Government spends more on health but out-of-pocket costs spiralling

Government spends $7485 per person on health costs, but out-of-pocket costs a concern.

Government spends more on health but out-of-pocket costs spiralling

The Government spent $185.4 billion on health services and products in 2017-18 – or $7485 per person – according to a report released yesterday by the Australian Institute of Health and Welfare (AIHW).

Spending increased by $22.2 billion or 1.2 per cent, which was lower than the decade average of 3.9 per cent.

The report found that patients spent $3.9 billion on out-of-pocket hospital expenses in 2017-18, up $560 million or 17 per cent over the financial year, and quadruple the amount spent a decade earlier.

Specialist out-of-pocket costs increased by almost $200 million in 12 months, and GP out-of-pocket costs rose by $38 million.

We also spent $9.4 billion on medicines and pharmacy products not listed on the PBS.

The Age reports that the AIHW figures show the growth in federal health spending in 2017-18 was almost four times slower than the increase in tax revenues.

“The Coalition government spent $77.1 billion on health in 2017-18, up 3.4 per cent on the previous year, while it collected $308.7 billion in taxes – an increase of 12.6 per cent.”

Grattan Institute health economist Stephen Duckett said the growth in out-of-pocket costs was “a serious concern, especially at a time when household budgets are under pressure because of flat wage growth”. He added that future reforms to the private health insurance system must examine in-hospital out-of-pocket costs.

“It may mean people will find it harder to afford to see a doctor, with long-term health consequences,” he said.

Dr Duckett said that while the number of GP services to be bulk-billed had risen over the same period “for those who are not being bulk-billed, the out-of-pockets are going up – and for specialists, there’s just basically no control over their fees”.

He said the Government needed to do more to address overcharging by specialists and that Health Minister Greg Hunt’s promised fee transparency website was “never going to work” because it was voluntary.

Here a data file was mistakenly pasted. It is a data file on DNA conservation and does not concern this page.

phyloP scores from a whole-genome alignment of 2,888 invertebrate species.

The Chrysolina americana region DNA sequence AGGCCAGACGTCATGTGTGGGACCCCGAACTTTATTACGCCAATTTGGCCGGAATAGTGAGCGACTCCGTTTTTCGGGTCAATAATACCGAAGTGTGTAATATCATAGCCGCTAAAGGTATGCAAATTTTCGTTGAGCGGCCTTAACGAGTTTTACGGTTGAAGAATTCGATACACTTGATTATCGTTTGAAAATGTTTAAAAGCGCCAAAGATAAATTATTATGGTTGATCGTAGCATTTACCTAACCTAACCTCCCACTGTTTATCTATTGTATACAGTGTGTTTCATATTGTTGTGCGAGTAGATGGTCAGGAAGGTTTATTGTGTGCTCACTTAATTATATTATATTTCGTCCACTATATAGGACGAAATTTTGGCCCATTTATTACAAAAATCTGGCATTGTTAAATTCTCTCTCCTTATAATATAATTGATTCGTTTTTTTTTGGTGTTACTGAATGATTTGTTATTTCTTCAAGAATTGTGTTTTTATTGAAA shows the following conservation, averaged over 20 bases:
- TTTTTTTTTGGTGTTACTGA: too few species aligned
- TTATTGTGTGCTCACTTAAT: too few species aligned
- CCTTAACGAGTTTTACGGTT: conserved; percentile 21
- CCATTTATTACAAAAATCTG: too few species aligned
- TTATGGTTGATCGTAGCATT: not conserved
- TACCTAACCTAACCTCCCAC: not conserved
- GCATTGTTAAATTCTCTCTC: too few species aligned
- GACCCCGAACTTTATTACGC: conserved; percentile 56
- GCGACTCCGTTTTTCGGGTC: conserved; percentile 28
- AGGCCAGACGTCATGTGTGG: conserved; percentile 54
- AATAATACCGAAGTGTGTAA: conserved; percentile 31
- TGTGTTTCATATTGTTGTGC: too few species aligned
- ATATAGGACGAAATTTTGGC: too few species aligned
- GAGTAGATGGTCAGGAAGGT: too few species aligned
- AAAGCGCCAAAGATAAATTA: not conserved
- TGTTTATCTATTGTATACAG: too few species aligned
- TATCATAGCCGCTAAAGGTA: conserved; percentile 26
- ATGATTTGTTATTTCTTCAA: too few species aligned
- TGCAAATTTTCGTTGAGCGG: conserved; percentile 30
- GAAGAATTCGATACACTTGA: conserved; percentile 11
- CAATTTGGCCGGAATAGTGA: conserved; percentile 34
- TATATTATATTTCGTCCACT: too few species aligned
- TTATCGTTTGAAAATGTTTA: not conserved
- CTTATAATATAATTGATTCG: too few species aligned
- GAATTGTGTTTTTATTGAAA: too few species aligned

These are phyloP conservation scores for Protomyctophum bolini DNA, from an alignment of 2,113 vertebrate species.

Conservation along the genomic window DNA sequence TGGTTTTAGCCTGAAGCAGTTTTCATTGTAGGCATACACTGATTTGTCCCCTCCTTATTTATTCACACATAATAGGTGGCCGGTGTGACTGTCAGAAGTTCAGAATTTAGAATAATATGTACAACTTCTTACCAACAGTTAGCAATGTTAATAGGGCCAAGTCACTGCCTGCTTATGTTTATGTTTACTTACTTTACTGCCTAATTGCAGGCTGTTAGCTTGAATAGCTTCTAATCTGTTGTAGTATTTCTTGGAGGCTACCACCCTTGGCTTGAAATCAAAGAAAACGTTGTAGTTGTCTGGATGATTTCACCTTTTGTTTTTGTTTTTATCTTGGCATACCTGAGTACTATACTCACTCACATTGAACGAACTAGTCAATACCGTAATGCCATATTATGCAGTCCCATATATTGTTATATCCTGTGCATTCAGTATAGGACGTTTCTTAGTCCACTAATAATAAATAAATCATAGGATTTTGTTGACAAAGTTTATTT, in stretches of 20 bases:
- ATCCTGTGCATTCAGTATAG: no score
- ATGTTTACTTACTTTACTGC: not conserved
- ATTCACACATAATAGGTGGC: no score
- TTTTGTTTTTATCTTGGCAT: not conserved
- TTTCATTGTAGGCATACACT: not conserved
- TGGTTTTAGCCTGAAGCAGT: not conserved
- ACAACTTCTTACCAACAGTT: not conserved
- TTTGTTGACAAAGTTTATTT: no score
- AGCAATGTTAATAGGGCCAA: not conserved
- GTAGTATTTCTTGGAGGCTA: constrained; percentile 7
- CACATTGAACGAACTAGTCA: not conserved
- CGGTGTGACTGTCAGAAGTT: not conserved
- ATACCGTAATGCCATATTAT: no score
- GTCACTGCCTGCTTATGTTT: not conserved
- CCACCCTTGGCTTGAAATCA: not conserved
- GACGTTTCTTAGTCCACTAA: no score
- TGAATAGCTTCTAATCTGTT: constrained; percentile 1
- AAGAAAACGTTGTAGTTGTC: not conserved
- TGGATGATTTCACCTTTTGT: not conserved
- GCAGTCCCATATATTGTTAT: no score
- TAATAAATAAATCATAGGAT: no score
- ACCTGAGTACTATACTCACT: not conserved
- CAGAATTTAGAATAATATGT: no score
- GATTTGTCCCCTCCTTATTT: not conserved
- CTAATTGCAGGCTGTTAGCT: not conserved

Contributions to health spending by private health insurers rose by $400 million to $16.6 billion; however, the number of people with private health cover dropped in the 12 months between 2016-17 and 2017-18 by about 33,000 to 11.3 million – the first decrease over the past decade.

In 2017–18, private health insurers spent an average of $1470 per person covered, compared with $1043 in 2007–08.

The $30.6 billion Australians spent on their health included $9.4 billion on medicines and pharmacy products not listed on the PBS; $6 billion on dental, and $4 billion on medical specialists and allied health professionals such as physiotherapists, optometrists and podiatrists.

If you enjoy our content, don’t keep it to yourself. Share our free eNews with your friends and encourage them to sign up.

RELATED ARTICLES





    COMMENTS

    To make a comment, please register or login
    Karl Marx
    26th Sep 2019
    10:19am
    Watch SBS insight from this week titled Out Of Pocket, Season 2019 Episode 31
    80 plus
    26th Sep 2019
    11:22am
    we are a couple in our eighties with the top level of cover, our subscriptions are $379.85 a Month after a specialist consultation to discuss a procedure we were billed $850, the gap was $733, after the procedure was carried out we were billed for $783 the gap was $741 our fund all so covers us for reproductive heath issues and male sexual health problems! but not it seems for life saving surgery
    Anonymous
    26th Sep 2019
    12:16pm
    A shocking indictment of the greed of many in the medical 'profession', and of these self-style and self-serving 'benefits funds' .... taking candy from pensioners in wheel chairs....
    Nenezy
    26th Sep 2019
    11:49am
    Greedy. We live in a society where the privileged get so much more than they need. I do not accept the explanations given on behalf of doctors (Insight) as to why they have to charge SO much. Specialists, politicians, Pharmacy, CEOs, There is now a huge discrepancy between the lowest (Newstart) and the highest (Qantas CEO).

    26th Sep 2019
    12:15pm
    No good calling on government to resolve the impasse they've helped create.... apart from their direct culpability in 'designing' this 'system' so that it is fatally flawed, there is a need for people to begin to step back from adopting the "Big Daddy Government Will Solve It For Us"approach to any and every problem, and start exercising real focused People Power.

    That, BTW, includes 'business' and their never-ending reaching out to governments to resolve their own inabilities and ineptitudes... for example in negotiation with a workforce .. makes you wonder how such infants ever got to be wearing a suit at all ..... if 'business' is so good at producing results, why are they forever running to Big
    Daddy to resolve their own shortcomings and give them cash handups?

    Just saying - once again, my point is that the 'business model' of providing healthcare, like all other such models, has failed to deliver.... but don't hold your breath waiting for Labor to fix that.... they benefit too, and silver bullets won more battles than lead ones.... ...
    Anonymous
    26th Sep 2019
    12:18pm
    Gee - I guess that makes me some form of "Trotskyist" - not that I accept any such labels.... my only political affiliation is to the people first and foremost....
    Milly
    26th Sep 2019
    1:12pm